For a time saxophonist musician, then caregiver, Josué Lanoix dabbled in a bit of everything after interrupting his studies in his last year. “However, my passion for music didn’t allow me to make a living, so I went into the medical field, with the idea of back to school become a nurse. I really liked the job, but it turned out differently in the end, ”she says.
When his father falls ill, Josué Lanoix decides to drop everything to help him continue its business catering. “I had always seen him work in this field. The kitchen, I bathed in it as a kid. But then I got a revelation “, he confides.
Supported by the local Mission des Bords de Marne
In January 2016, Josué Lanoix opened his King Creole’s Food food truck in Champigny-sur-Marne, the city where he grew up. For seven years, he offered a whole selection of dishes with Caribbean colorsin a nod to its origins, including the famous bokit of Guadeloupe cuisine, available in several recipes, and the famous accras.
Today, his business is doing well, despite a slump during the Covid crisis. He occasionally hires his wife to help him, he has diversified with a catering offering and has expanded his reach by opening a shop once a week in Noisy-le-Grand. Great progress: “I also just build my workshop to prepare my meals in the best possible conditions”, he rejoices. In growth, his 2022 turnover could reach 80,000 euros. Enough to encourage him to hire one more person and, why not, in some time, open his own restaurant in the Paris region.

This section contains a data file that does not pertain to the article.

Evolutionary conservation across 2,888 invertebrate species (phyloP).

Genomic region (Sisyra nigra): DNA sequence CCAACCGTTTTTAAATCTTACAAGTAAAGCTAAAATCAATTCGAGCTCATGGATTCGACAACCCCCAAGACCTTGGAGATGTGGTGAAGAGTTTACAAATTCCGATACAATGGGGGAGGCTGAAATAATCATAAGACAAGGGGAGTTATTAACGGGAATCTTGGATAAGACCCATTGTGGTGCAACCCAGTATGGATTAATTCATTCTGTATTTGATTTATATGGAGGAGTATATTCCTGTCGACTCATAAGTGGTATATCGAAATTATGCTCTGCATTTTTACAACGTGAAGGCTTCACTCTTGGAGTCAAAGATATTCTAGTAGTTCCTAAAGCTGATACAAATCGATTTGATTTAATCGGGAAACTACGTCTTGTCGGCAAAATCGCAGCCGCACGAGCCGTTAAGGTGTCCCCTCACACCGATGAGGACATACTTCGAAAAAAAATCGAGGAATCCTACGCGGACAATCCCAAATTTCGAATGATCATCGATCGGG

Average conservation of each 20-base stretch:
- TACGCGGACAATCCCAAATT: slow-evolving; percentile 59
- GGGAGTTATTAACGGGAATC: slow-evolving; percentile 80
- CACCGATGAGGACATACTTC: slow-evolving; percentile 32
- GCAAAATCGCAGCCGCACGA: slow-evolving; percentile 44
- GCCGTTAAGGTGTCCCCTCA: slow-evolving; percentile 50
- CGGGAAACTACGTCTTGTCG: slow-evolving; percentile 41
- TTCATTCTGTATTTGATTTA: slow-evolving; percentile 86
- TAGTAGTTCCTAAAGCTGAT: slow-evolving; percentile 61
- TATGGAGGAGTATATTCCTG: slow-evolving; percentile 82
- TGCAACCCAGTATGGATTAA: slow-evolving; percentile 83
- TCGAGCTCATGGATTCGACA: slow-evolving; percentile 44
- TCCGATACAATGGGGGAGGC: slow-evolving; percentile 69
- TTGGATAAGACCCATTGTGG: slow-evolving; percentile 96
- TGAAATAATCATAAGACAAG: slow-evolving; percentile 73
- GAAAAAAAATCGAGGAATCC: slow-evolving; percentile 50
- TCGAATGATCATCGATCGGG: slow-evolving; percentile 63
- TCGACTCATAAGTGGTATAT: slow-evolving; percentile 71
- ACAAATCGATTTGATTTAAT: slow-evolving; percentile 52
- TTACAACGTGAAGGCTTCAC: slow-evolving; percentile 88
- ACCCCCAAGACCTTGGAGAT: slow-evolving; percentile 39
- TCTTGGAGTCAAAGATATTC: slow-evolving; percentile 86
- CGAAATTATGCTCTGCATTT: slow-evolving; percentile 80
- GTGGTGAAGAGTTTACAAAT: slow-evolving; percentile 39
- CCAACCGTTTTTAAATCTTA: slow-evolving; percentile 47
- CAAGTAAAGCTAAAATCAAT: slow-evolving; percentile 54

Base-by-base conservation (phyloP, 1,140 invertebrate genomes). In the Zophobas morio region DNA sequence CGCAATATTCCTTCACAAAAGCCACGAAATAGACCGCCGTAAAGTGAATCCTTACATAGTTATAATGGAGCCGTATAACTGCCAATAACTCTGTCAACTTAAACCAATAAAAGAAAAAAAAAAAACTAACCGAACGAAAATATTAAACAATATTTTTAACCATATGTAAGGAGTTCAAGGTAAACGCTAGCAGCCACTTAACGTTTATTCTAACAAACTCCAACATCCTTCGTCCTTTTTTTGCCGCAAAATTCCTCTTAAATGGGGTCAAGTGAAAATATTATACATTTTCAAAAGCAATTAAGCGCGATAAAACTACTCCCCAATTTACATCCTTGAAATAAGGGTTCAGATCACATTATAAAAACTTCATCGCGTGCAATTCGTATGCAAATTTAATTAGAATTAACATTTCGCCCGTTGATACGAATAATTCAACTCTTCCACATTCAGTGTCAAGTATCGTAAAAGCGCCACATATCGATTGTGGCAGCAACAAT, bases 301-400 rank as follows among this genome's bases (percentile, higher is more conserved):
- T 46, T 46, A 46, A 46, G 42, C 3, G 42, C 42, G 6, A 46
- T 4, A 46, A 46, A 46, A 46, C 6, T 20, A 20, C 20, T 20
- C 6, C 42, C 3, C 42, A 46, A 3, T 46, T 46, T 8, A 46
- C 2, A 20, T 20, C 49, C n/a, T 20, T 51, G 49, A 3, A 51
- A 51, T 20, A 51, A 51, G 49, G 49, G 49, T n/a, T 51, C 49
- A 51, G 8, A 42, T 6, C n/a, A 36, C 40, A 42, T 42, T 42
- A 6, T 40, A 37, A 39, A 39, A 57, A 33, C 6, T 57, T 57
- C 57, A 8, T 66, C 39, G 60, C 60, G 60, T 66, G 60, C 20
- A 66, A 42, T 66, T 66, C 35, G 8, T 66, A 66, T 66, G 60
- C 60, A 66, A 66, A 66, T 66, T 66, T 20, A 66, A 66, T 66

But before getting there, Josué Lanoix had to fight. “When I left school, it was complicated. I had to choose the road or the legality. We had to fight, he recalls. Luckily I met Stéphane, del Local Mission of the Edges of the Marne. Their goal: to encourage young people to do it resume your studies to obtain baccalaureate equivalency and move on to higher education.
Internship in Canada, scouting in New York
Interested in entrepreneurship and supported by the local mission, Josué Lanoix chose to pursue a degree in business creation (Duke). “For me, who was new to the business world, it was very rewarding to be able to work on my project while being accompanied “, he assures.
For one year he learns the basics of business creation, draws up a business plan for his restoration project and even gets a internship scholarship month in a restaurant in Montreal. “There, I was able to learn on the job everything that was needed to open my facility,” she says.
But that’s not enough. Josué Lanoix takes the thought of him further by taking advantage of his presence on the other side of the Atlantic to study the food truck market in New York. “It worked very well there, while in France it was not yet very developed,” he continues. I wanted to do my market research to refine my idea. »
Accompanied through the ups and downs
Since he opened his King Creole’s Food food truck, Josué Lanoix has always been supported by the Groupement de Créateurs du Val-de-Marne and the local Mission des Bords de Marne. “They are always available to help us find the right contacts, to support us in legal, administrative or accounting matters. They provide advice welcome to secure funding. Besides, their moral support is beneficial. They are always there, through thick and thin, ”the entrepreneur assures.
Their support has been especially invaluable during the Covid crisis. Forced to stop abruptly his activity, Josué Lanoix found himself impotent. But he recovered quickly by switching to take-out sales, on the group’s advice. “I hadn’t thought about it at the time, but I kept my head above water,” he explains. So, I reached out to various delivery platforms like Uber Eats and Deliveroo, and turned my business into a kind of dark kitchen. »
In turn, Josué Lanoix he regularly shares his experience with the young people of the local mission. He looks back on his journey and explains how he got there. “A few years ago I was still in their shoes. So I tell them it is possible. »